A raft of fastener problems continue to plague Boeing in
aircraft ranging from the 737 workhorse used by airlines such as Southwest to
the Dreamliner 787, whose rollout
has been delayed yet one more time.
In the most recent glitch, a pressurization test on a
Dreamliner fuselage revealed a small gap under the heads of thousands of
fasteners. The problem occurred on the floor grid and other structures
installed inside the fuselage shell where titanium was fastened to carbon
It appears the engineering problem will require Boeing to
replace as many as 8,000 fasteners on 12 Dreamliners being assembled now.
Previously, Boeing blamed suppliers for a variety of
fastener problems that slowed the Dreamliner program. It appears though that
the newest failure results from poorly worded or inaccurate specifications on
how to attach titanium to the composite shell, according to an engineering
source at a Boeing supplier.
In a quote published by the Aero-News Network, Joy Romero,
vice president of Vought's 787 program and head of the Charleston, SC
plant where the rear fuselage sections are assembled, said "I don't think it
should be pushed on the inexperience of the mechanics. It's more about the
clarity of the specifications and the confusion of the specifications."
The specifications were developed by Boeing engineering
Before the end of the year, Boeing is expected to announce a
new Dreamliner delivery schedule incorporating both the strike delay and the
fastener issues. Boeing has already pushed back Dreamliner deliveries three
times and is expected to announce another timetable by the end of the year.
In another fastener debacle first reported
by Design News Nov. 25, defective nut plates were installed in 737s. It has
since been disclosed that the same bad parts have also been used in 747s, 767s
Deliveries of 737s and other aircraft are delayed as Boeing
replaces nut plates that had been installed on the aircraft since August 2007.
Specifications require the nut plates to have an anti-corrosive cadmium coating.
For reasons that aren't clear, coated and uncoated nut plates were intermingled
in bins, making it difficult for assemblers to pull the right parts. The
problem was discovered last August at a Spirit AeroSystems factory in Wichita, KS.
The assembly plant provides fuselage and wing components for Boeing aircraft.
The nut plates are
used to fasten bundles of wires and other parts to the inside of fuselages.
There are thousands in every aircraft. According to one source, fewer than 30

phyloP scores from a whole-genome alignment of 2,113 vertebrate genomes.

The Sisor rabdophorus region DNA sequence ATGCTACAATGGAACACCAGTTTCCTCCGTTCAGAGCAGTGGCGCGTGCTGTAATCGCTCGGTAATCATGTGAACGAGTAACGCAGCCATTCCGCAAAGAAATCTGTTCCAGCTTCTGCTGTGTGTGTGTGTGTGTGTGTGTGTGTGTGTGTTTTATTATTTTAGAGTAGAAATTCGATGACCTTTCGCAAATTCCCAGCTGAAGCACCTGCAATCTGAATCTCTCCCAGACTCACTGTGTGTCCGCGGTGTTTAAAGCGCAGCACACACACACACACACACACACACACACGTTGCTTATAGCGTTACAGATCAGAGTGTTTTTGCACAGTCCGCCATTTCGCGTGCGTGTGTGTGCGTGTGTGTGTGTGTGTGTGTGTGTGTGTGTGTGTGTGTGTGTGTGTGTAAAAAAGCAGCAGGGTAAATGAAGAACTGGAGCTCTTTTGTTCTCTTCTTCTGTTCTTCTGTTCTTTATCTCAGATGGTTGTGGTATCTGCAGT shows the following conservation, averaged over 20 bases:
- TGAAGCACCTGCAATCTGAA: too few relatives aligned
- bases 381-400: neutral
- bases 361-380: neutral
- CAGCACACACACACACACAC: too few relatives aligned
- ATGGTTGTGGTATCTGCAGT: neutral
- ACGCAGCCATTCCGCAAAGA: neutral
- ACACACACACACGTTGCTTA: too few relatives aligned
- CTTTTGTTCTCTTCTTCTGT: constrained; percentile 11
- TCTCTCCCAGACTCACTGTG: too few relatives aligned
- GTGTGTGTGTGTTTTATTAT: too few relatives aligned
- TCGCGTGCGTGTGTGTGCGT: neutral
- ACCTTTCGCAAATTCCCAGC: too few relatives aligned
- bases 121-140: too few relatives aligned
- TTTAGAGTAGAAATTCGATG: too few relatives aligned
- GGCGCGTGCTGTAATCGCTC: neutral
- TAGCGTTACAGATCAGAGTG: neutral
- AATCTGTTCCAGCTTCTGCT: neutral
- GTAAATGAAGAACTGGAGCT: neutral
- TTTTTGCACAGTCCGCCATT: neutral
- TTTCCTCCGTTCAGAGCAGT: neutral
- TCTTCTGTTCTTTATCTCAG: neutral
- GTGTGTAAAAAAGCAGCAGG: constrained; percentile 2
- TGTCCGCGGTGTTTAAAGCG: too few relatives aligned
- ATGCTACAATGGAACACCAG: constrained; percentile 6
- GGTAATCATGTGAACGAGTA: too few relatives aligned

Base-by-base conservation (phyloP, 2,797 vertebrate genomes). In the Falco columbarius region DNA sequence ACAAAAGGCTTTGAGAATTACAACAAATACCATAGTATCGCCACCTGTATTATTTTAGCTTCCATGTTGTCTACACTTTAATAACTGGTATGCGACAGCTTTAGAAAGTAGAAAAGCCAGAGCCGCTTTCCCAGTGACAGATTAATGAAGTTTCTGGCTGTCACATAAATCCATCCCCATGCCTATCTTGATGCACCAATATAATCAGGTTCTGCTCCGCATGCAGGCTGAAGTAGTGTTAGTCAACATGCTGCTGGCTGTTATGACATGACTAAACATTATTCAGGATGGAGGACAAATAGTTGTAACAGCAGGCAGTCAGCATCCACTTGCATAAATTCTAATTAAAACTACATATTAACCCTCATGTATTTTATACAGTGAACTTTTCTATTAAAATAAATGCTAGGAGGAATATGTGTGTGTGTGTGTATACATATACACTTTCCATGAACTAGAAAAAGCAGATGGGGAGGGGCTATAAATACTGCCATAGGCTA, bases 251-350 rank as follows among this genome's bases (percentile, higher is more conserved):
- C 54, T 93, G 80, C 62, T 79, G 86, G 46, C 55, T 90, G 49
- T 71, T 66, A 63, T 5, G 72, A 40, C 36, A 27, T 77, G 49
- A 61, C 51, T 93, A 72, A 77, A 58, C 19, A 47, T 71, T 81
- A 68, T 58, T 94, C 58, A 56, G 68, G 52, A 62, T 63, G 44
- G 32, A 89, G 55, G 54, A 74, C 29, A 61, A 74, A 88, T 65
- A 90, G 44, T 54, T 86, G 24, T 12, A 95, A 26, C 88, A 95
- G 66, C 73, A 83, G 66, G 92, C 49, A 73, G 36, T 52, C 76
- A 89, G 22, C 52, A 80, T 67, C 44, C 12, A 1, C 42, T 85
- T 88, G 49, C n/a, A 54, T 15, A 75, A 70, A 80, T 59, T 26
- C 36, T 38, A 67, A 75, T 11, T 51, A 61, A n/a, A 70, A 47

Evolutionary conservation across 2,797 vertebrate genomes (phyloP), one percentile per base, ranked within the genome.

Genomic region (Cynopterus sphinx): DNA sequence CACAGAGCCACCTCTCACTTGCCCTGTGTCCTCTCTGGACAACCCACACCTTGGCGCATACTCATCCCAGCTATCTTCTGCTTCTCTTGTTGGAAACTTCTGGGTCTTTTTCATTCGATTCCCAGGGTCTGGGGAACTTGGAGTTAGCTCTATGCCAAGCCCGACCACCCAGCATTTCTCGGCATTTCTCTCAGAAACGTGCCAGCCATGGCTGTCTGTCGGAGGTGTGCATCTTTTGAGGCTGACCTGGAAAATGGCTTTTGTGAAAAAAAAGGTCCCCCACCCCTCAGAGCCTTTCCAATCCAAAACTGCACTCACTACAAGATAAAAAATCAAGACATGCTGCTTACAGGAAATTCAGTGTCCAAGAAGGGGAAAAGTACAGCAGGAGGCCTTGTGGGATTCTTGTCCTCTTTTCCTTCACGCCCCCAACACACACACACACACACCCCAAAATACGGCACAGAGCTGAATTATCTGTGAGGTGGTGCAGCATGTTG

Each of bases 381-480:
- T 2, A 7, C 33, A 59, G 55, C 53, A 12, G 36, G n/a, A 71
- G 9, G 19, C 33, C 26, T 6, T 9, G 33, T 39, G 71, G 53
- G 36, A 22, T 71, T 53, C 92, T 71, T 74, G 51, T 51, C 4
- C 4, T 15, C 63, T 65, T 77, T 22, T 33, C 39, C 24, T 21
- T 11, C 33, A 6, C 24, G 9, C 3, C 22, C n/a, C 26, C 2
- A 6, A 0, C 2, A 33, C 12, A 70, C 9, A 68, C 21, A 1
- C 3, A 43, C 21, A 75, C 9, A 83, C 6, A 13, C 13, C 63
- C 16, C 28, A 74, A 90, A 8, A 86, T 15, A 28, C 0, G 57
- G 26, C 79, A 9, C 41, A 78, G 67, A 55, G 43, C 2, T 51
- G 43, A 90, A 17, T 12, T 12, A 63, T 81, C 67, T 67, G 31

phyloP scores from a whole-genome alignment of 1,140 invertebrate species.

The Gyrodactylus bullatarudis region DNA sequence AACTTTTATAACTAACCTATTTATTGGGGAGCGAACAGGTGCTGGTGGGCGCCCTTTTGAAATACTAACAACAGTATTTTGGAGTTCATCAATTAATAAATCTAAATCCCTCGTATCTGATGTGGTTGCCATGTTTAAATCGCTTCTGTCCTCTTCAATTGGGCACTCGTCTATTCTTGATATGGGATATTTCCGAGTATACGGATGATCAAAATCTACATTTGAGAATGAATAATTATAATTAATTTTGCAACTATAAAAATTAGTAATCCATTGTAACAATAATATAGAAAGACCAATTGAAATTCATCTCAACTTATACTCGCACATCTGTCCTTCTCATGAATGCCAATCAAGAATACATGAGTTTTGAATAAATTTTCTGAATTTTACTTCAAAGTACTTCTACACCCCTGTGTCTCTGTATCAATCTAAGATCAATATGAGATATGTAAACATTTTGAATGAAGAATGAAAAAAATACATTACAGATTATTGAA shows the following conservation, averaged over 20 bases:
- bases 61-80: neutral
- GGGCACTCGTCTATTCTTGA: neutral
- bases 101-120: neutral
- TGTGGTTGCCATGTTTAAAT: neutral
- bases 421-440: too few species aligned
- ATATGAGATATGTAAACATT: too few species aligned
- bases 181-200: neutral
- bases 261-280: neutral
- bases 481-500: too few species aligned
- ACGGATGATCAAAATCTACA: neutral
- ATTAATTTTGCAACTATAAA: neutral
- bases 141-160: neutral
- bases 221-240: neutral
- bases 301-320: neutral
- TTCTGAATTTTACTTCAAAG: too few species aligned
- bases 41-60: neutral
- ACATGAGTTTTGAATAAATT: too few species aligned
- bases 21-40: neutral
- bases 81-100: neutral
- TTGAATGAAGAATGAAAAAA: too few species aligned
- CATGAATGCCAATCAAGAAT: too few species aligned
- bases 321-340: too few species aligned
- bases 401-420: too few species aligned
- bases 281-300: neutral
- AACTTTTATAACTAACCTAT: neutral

percent of the nut plates installed since August 2007 are defective.
"We're replacing them as we find them," Boeing Spokeswoman
Vicki Ray told the Associated Press. "Also to be addressed is the in-service
fleet and we're still working on a plan for that." Boeing plans to inspect 394 of the 737s
already in service.
"We continue to work the issues. Neither is an immediate safety-of-flight
issue," says Boeing Communications Official Bev Holland.
Cadmium coatings are applied to ferrous and nonferrous
metals to provide resistance to corrosion. Like zinc, cadmium also provides
sacrificial protection to a substrate such as steel by being preferentially
corroded when the coating is damaged and small areas of the substrate are
exposed. Electroplating accounts for more than 90 percent of all cadmium used
in coatings and is normally specified in thicknesses between 10 and 30 microns.
The Boeing Materials
Group did pioneering work on the use of cadmium coatings in aircraft all the
way back to the 1960s. Significant work has been conducted on replacing the
toxic cadmium in recent years, but the recent problem at Boeing was strictly a
supply chain error.
reported in Design News, fastener shortages were a major problem in the early
production ramp-up of the Dreamliner 787 program. At first, there was just a
shortage of fasteners. Later, it was reported by Boeing that there also were
installation problems. Some of the fasteners in the Dreamliners were not flush,
and there was a gap between the structure and the head of the fastener,
according to Boeing Spokeswoman Mary Hansen. Another problem: The fastener's
pin was at times the incorrect length.
"We're going to
remove and replace every one and work with our partners to get this fixed as
quickly and effectively as possible," Hansen said.